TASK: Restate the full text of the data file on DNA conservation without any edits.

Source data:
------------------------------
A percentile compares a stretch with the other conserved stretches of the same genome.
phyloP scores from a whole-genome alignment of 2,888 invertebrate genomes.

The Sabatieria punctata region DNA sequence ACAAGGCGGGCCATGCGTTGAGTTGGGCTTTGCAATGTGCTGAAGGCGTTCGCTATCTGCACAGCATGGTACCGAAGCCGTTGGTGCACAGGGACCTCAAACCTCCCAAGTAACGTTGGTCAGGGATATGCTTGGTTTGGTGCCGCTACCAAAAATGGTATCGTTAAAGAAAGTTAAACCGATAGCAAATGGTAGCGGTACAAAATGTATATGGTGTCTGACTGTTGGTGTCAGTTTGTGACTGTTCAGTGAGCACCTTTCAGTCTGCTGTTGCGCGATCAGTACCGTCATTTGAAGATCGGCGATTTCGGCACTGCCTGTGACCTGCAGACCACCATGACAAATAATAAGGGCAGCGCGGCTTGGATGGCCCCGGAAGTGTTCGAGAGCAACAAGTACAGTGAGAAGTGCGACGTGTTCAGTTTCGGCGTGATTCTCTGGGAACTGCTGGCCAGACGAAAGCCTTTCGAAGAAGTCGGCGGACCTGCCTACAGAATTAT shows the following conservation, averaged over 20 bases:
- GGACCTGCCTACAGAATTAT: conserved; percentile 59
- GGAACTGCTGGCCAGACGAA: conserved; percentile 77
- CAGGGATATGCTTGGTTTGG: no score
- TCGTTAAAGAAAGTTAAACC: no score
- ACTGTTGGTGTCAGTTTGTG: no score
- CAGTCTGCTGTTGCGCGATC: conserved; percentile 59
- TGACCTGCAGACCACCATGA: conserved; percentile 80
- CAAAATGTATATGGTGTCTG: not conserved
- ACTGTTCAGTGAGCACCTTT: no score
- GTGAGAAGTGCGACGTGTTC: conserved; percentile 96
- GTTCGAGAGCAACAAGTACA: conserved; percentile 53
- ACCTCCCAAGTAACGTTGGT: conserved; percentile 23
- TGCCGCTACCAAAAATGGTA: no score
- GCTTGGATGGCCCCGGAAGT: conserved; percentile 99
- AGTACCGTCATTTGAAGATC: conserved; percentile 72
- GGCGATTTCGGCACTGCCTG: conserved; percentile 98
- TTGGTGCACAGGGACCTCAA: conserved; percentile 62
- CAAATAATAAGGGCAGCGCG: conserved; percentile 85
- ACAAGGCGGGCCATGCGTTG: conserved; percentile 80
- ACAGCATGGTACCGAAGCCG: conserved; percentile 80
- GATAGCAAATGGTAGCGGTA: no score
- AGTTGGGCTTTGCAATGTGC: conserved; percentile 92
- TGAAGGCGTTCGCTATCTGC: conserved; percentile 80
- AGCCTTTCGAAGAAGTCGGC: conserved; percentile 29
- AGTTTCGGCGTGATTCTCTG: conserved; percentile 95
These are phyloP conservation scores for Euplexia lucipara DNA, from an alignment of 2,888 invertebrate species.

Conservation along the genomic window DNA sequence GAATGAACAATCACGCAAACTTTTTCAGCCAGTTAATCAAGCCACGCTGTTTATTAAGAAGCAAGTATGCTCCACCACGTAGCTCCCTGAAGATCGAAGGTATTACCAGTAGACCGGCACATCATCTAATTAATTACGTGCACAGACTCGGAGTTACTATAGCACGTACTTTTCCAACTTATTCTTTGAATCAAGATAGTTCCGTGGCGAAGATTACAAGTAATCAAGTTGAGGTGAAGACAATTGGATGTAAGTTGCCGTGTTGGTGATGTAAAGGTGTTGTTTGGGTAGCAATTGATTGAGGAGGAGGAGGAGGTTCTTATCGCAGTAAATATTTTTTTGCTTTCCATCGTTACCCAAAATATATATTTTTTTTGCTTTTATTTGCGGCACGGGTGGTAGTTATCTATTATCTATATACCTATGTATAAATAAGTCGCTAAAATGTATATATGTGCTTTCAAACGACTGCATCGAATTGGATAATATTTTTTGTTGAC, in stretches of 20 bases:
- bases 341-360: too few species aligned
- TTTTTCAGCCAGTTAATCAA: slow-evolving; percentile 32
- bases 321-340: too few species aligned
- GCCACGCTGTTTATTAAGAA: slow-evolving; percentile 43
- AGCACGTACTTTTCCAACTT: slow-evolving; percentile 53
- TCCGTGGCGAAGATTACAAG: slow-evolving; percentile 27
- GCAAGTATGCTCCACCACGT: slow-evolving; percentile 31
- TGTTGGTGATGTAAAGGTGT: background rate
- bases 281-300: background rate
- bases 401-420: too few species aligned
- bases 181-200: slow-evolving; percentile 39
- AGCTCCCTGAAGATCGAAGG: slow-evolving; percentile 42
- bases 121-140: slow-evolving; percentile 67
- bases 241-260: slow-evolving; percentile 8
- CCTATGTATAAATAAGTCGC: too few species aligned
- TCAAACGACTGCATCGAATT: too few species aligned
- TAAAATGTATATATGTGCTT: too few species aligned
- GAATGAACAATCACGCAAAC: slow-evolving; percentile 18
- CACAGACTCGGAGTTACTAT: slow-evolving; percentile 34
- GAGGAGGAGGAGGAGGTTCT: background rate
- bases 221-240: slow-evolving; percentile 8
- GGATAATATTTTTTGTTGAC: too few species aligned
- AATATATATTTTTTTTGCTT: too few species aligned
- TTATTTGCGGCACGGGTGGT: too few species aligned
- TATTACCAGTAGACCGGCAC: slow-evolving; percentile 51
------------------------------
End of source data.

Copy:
A percentile compares a stretch with the other conserved stretches of the same genome.
phyloP scores from a whole-genome alignment of 2,888 invertebrate genomes.

The Sabatieria punctata region DNA sequence ACAAGGCGGGCCATGCGTTGAGTTGGGCTTTGCAATGTGCTGAAGGCGTTCGCTATCTGCACAGCATGGTACCGAAGCCGTTGGTGCACAGGGACCTCAAACCTCCCAAGTAACGTTGGTCAGGGATATGCTTGGTTTGGTGCCGCTACCAAAAATGGTATCGTTAAAGAAAGTTAAACCGATAGCAAATGGTAGCGGTACAAAATGTATATGGTGTCTGACTGTTGGTGTCAGTTTGTGACTGTTCAGTGAGCACCTTTCAGTCTGCTGTTGCGCGATCAGTACCGTCATTTGAAGATCGGCGATTTCGGCACTGCCTGTGACCTGCAGACCACCATGACAAATAATAAGGGCAGCGCGGCTTGGATGGCCCCGGAAGTGTTCGAGAGCAACAAGTACAGTGAGAAGTGCGACGTGTTCAGTTTCGGCGTGATTCTCTGGGAACTGCTGGCCAGACGAAAGCCTTTCGAAGAAGTCGGCGGACCTGCCTACAGAATTAT shows the following conservation, averaged over 20 bases:
- GGACCTGCCTACAGAATTAT: conserved; percentile 59
- GGAACTGCTGGCCAGACGAA: conserved; percentile 77
- CAGGGATATGCTTGGTTTGG: no score
- TCGTTAAAGAAAGTTAAACC: no score
- ACTGTTGGTGTCAGTTTGTG: no score
- CAGTCTGCTGTTGCGCGATC: conserved; percentile 59
- TGACCTGCAGACCACCATGA: conserved; percentile 80
- CAAAATGTATATGGTGTCTG: not conserved
- ACTGTTCAGTGAGCACCTTT: no score
- GTGAGAAGTGCGACGTGTTC: conserved; percentile 96
- GTTCGAGAGCAACAAGTACA: conserved; percentile 53
- ACCTCCCAAGTAACGTTGGT: conserved; percentile 23
- TGCCGCTACCAAAAATGGTA: no score
- GCTTGGATGGCCCCGGAAGT: conserved; percentile 99
- AGTACCGTCATTTGAAGATC: conserved; percentile 72
- GGCGATTTCGGCACTGCCTG: conserved; percentile 98
- TTGGTGCACAGGGACCTCAA: conserved; percentile 62
- CAAATAATAAGGGCAGCGCG: conserved; percentile 85
- ACAAGGCGGGCCATGCGTTG: conserved; percentile 80
- ACAGCATGGTACCGAAGCCG: conserved; percentile 80
- GATAGCAAATGGTAGCGGTA: no score
- AGTTGGGCTTTGCAATGTGC: conserved; percentile 92
- TGAAGGCGTTCGCTATCTGC: conserved; percentile 80
- AGCCTTTCGAAGAAGTCGGC: conserved; percentile 29
- AGTTTCGGCGTGATTCTCTG: conserved; percentile 95
These are phyloP conservation scores for Euplexia lucipara DNA, from an alignment of 2,888 invertebrate species.

Conservation along the genomic window DNA sequence GAATGAACAATCACGCAAACTTTTTCAGCCAGTTAATCAAGCCACGCTGTTTATTAAGAAGCAAGTATGCTCCACCACGTAGCTCCCTGAAGATCGAAGGTATTACCAGTAGACCGGCACATCATCTAATTAATTACGTGCACAGACTCGGAGTTACTATAGCACGTACTTTTCCAACTTATTCTTTGAATCAAGATAGTTCCGTGGCGAAGATTACAAGTAATCAAGTTGAGGTGAAGACAATTGGATGTAAGTTGCCGTGTTGGTGATGTAAAGGTGTTGTTTGGGTAGCAATTGATTGAGGAGGAGGAGGAGGTTCTTATCGCAGTAAATATTTTTTTGCTTTCCATCGTTACCCAAAATATATATTTTTTTTGCTTTTATTTGCGGCACGGGTGGTAGTTATCTATTATCTATATACCTATGTATAAATAAGTCGCTAAAATGTATATATGTGCTTTCAAACGACTGCATCGAATTGGATAATATTTTTTGTTGAC, in stretches of 20 bases:
- bases 341-360: too few species aligned
- TTTTTCAGCCAGTTAATCAA: slow-evolving; percentile 32
- bases 321-340: too few species aligned
- GCCACGCTGTTTATTAAGAA: slow-evolving; percentile 43
- AGCACGTACTTTTCCAACTT: slow-evolving; percentile 53
- TCCGTGGCGAAGATTACAAG: slow-evolving; percentile 27
- GCAAGTATGCTCCACCACGT: slow-evolving; percentile 31
- TGTTGGTGATGTAAAGGTGT: background rate
- bases 281-300: background rate
- bases 401-420: too few species aligned
- bases 181-200: slow-evolving; percentile 39
- AGCTCCCTGAAGATCGAAGG: slow-evolving; percentile 42
- bases 121-140: slow-evolving; percentile 67
- bases 241-260: slow-evolving; percentile 8
- CCTATGTATAAATAAGTCGC: too few species aligned
- TCAAACGACTGCATCGAATT: too few species aligned
- TAAAATGTATATATGTGCTT: too few species aligned
- GAATGAACAATCACGCAAAC: slow-evolving; percentile 18
- CACAGACTCGGAGTTACTAT: slow-evolving; percentile 34
- GAGGAGGAGGAGGAGGTTCT: background rate
- bases 221-240: slow-evolving; percentile 8
- GGATAATATTTTTTGTTGAC: too few species aligned
- AATATATATTTTTTTTGCTT: too few species aligned
- TTATTTGCGGCACGGGTGGT: too few species aligned
- TATTACCAGTAGACCGGCAC: slow-evolving; percentile 51